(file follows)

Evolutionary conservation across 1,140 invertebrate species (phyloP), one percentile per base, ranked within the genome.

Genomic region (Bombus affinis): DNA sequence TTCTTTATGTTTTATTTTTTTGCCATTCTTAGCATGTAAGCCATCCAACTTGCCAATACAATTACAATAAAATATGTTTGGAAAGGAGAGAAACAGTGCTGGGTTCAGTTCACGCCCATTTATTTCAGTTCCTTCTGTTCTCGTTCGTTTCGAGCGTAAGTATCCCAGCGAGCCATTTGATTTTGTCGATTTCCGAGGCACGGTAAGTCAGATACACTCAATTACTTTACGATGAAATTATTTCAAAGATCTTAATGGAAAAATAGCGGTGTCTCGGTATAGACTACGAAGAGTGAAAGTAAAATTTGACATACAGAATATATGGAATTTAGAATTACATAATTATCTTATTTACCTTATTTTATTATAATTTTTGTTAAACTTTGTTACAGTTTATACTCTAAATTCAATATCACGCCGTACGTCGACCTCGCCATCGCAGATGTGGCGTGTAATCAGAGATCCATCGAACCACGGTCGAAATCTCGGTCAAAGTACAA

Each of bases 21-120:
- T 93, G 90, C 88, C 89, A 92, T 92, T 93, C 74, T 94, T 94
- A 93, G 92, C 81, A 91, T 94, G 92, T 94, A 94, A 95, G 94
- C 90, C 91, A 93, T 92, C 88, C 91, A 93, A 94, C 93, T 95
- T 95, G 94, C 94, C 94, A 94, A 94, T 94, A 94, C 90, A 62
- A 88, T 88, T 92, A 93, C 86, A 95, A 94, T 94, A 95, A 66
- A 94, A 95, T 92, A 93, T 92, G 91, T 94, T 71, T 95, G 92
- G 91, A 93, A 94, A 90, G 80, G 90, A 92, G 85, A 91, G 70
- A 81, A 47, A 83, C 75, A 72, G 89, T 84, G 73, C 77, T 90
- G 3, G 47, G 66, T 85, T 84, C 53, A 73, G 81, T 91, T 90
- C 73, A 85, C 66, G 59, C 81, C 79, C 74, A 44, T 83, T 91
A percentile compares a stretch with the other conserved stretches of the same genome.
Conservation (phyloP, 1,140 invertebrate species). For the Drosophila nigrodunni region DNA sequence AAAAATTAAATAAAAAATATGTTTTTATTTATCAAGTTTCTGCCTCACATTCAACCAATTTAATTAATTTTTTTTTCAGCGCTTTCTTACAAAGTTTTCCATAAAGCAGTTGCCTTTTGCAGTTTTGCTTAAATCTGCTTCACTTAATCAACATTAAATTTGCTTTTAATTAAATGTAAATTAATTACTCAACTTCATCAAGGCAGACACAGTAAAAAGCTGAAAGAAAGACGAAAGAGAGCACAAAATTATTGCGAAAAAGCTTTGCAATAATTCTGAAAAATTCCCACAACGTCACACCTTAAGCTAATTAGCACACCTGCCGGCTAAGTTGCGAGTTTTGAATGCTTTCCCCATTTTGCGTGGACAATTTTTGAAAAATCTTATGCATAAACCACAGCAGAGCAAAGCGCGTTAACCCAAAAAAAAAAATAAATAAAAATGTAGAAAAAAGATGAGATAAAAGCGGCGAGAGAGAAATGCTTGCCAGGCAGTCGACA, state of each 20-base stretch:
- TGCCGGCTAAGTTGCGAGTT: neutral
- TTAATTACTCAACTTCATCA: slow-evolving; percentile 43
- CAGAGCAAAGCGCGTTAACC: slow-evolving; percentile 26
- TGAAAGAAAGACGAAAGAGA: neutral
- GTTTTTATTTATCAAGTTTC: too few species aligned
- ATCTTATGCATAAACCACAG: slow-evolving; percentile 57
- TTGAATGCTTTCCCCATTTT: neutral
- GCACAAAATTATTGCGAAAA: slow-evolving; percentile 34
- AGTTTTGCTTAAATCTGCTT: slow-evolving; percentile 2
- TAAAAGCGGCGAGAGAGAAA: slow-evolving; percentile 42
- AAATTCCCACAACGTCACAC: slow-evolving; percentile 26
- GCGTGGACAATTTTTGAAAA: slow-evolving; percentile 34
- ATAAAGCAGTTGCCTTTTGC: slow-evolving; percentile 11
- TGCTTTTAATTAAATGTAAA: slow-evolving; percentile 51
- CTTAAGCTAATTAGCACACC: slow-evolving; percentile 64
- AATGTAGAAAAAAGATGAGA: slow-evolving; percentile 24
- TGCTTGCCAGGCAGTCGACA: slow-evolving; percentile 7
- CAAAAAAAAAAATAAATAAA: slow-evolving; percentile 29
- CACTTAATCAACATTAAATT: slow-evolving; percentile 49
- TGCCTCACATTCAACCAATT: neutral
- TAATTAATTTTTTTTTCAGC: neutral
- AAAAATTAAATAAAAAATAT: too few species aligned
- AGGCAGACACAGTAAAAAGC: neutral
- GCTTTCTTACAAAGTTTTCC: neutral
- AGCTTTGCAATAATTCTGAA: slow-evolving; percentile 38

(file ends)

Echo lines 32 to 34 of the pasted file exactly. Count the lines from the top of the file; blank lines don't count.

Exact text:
- TGCTTGCCAGGCAGTCGACA: slow-evolving; percentile 7
- CAAAAAAAAAAATAAATAAA: slow-evolving; percentile 29
- CACTTAATCAACATTAAATT: slow-evolving; percentile 49